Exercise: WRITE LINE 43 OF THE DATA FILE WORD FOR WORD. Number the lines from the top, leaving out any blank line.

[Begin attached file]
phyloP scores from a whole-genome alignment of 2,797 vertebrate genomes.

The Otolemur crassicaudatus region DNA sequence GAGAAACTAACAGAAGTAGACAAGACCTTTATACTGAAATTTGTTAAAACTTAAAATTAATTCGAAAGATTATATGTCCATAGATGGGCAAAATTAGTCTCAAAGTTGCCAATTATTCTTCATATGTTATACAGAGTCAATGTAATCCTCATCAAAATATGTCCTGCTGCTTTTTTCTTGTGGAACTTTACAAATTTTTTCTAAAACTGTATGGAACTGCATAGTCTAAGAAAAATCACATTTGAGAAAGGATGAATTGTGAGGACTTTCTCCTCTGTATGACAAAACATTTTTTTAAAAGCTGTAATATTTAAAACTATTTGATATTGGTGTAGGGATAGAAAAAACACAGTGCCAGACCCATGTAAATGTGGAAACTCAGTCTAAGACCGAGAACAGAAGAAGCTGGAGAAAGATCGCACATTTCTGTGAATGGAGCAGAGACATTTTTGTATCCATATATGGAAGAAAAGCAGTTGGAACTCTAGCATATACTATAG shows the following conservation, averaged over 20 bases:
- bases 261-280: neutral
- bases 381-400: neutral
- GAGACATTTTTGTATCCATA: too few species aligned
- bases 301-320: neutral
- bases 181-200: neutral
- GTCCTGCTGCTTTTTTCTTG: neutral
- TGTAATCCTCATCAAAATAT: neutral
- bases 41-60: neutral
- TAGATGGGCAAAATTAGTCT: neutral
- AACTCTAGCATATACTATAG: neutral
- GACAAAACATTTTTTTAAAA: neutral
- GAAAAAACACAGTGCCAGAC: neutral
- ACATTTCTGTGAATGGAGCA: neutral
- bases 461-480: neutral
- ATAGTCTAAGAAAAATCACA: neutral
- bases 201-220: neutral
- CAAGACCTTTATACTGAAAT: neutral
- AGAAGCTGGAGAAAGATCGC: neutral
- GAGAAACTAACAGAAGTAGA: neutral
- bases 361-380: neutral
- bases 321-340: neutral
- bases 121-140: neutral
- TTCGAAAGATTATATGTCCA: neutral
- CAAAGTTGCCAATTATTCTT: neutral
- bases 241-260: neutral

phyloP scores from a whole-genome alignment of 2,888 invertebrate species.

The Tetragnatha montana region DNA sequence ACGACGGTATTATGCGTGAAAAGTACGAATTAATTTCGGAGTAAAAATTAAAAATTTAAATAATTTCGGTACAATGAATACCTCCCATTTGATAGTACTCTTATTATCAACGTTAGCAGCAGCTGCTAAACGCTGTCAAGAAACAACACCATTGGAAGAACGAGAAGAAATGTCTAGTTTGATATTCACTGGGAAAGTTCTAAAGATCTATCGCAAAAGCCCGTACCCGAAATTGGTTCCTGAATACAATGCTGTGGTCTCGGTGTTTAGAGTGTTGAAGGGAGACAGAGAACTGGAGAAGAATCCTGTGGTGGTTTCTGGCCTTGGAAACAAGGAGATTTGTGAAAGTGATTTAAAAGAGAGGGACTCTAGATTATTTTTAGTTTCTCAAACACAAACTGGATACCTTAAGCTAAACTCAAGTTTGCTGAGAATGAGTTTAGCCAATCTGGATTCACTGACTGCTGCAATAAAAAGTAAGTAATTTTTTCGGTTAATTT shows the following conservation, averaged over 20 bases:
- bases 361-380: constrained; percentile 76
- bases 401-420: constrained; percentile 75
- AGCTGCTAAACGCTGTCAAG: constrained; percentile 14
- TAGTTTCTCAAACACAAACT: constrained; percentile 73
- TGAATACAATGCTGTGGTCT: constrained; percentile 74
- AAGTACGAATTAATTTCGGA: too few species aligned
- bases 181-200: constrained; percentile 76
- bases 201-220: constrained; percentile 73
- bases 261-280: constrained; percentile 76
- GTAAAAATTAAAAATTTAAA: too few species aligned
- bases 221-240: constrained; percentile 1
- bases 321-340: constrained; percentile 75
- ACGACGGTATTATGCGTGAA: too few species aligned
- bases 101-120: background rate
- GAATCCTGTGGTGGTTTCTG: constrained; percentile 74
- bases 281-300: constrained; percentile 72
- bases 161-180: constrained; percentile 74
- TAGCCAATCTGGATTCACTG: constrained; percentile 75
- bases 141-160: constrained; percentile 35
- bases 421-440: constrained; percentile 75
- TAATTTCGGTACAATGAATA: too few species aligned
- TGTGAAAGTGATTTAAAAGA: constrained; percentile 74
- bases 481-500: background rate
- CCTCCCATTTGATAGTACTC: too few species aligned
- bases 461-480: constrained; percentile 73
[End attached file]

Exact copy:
- bases 101-120: background rate